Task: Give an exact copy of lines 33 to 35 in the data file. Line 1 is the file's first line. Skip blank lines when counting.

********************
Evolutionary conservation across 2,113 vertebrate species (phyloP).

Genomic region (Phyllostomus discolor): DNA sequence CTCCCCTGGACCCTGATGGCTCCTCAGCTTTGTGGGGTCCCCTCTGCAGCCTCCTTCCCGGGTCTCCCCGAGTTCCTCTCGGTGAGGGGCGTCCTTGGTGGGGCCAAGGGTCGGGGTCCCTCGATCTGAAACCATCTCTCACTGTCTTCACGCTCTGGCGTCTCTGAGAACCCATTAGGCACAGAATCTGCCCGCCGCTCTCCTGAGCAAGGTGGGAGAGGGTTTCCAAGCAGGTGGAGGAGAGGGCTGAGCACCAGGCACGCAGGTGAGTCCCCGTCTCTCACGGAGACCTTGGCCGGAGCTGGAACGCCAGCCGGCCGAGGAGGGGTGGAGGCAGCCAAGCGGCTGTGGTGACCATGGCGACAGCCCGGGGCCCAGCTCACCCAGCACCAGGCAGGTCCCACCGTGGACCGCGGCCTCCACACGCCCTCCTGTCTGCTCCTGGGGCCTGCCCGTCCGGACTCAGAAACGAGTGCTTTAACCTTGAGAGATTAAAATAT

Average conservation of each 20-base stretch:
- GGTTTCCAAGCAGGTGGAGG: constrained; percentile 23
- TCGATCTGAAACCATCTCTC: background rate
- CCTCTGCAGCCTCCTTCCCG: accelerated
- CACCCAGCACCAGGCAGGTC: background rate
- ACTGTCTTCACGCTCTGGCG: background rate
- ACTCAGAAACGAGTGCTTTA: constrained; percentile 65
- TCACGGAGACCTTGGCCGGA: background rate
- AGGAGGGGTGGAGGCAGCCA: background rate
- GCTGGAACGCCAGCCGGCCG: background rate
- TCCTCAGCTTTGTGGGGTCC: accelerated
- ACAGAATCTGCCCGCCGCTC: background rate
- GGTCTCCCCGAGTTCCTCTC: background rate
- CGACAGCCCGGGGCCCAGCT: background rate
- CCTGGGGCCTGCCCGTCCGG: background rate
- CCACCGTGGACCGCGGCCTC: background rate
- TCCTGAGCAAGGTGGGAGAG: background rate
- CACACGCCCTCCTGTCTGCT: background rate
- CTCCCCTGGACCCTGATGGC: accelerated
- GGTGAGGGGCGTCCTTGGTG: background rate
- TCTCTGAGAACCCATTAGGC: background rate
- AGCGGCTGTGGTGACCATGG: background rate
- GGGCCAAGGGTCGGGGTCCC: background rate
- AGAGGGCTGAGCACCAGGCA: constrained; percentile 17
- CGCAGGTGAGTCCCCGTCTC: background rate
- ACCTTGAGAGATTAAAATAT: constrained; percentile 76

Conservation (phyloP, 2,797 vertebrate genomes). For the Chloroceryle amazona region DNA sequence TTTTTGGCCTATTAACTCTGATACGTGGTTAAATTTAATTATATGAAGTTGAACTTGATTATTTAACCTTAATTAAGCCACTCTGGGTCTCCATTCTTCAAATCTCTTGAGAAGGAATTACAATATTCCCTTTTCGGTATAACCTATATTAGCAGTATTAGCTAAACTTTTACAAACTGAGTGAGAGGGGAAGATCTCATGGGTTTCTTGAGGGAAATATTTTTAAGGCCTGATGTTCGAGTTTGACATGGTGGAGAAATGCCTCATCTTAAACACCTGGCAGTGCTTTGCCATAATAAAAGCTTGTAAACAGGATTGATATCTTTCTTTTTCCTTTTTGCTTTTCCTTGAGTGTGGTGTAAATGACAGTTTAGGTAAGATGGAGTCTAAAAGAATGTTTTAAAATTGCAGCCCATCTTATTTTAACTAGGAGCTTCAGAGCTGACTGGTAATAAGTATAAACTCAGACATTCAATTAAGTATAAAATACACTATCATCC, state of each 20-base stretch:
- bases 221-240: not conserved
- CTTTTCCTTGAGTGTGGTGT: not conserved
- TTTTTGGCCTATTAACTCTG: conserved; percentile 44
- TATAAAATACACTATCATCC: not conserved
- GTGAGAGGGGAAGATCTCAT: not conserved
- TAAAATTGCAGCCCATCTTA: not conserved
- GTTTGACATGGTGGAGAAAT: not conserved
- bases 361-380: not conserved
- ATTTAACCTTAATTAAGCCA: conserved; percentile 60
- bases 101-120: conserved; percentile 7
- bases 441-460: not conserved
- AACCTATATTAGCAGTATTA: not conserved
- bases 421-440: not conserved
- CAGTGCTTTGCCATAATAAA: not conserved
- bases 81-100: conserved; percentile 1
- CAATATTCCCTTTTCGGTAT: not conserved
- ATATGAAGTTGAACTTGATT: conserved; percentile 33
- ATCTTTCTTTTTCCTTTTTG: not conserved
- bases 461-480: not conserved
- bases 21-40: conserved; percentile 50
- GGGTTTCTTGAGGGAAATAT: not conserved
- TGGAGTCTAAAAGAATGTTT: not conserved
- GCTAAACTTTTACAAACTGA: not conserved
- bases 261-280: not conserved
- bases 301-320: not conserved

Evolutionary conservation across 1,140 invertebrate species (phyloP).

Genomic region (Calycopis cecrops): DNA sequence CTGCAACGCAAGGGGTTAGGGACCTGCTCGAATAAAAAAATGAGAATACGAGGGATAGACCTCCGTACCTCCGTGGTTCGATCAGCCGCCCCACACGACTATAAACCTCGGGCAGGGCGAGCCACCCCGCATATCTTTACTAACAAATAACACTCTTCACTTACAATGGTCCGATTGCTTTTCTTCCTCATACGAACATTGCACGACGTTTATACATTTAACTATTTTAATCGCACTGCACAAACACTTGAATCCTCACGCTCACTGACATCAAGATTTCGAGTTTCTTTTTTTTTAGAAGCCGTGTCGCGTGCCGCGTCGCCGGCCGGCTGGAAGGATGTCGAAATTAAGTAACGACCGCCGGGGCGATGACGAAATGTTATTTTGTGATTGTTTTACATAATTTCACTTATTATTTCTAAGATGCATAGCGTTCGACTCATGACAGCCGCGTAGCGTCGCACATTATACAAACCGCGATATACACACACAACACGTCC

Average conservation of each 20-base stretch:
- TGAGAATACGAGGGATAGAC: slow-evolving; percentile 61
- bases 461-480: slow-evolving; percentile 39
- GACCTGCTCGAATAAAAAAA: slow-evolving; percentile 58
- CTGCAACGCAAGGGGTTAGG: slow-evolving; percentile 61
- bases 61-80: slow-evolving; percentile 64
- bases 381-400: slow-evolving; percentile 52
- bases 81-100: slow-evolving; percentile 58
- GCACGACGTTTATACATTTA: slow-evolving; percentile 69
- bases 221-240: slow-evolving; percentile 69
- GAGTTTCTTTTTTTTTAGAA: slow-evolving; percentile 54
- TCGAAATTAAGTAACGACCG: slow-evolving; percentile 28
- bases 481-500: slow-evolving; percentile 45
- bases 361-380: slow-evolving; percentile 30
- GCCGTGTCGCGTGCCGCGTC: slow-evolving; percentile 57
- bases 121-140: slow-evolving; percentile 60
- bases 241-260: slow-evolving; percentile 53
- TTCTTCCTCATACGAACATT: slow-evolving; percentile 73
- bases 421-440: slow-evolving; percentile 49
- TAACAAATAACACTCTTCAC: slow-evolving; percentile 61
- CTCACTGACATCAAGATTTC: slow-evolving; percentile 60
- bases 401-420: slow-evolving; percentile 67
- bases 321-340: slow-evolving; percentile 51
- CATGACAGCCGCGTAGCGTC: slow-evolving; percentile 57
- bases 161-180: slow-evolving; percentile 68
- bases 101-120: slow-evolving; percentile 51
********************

- TATAAAATACACTATCATCC: not conserved
- GTGAGAGGGGAAGATCTCAT: not conserved
- TAAAATTGCAGCCCATCTTA: not conserved